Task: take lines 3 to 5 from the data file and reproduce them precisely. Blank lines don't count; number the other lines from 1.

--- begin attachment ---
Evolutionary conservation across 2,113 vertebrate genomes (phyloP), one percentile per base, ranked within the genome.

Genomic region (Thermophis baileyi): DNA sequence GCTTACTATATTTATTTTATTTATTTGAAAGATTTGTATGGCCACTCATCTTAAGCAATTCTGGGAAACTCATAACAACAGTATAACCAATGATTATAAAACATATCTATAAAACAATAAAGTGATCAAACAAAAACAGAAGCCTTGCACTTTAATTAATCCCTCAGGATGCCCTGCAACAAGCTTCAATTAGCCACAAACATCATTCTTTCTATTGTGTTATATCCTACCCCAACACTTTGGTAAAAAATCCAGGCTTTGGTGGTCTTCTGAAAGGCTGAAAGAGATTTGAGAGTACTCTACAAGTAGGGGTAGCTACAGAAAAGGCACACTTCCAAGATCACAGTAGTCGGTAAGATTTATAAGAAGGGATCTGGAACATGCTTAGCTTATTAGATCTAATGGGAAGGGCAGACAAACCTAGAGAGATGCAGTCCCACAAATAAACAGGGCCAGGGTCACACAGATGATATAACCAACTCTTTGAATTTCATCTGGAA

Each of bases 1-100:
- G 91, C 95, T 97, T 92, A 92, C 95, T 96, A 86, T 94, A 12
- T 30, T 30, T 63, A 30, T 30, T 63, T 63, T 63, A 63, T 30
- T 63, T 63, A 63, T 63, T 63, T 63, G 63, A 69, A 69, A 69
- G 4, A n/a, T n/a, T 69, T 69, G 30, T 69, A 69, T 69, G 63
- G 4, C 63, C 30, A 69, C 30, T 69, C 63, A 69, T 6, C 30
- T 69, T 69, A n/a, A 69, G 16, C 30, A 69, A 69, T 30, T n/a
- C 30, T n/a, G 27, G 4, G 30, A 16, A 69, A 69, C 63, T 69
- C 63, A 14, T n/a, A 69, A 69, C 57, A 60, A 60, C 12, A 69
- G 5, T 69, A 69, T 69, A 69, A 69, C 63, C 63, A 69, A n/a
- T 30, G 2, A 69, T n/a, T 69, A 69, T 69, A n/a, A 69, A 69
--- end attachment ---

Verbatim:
Each of bases 1-100:
- G 91, C 95, T 97, T 92, A 92, C 95, T 96, A 86, T 94, A 12
- T 30, T 30, T 63, A 30, T 30, T 63, T 63, T 63, A 63, T 30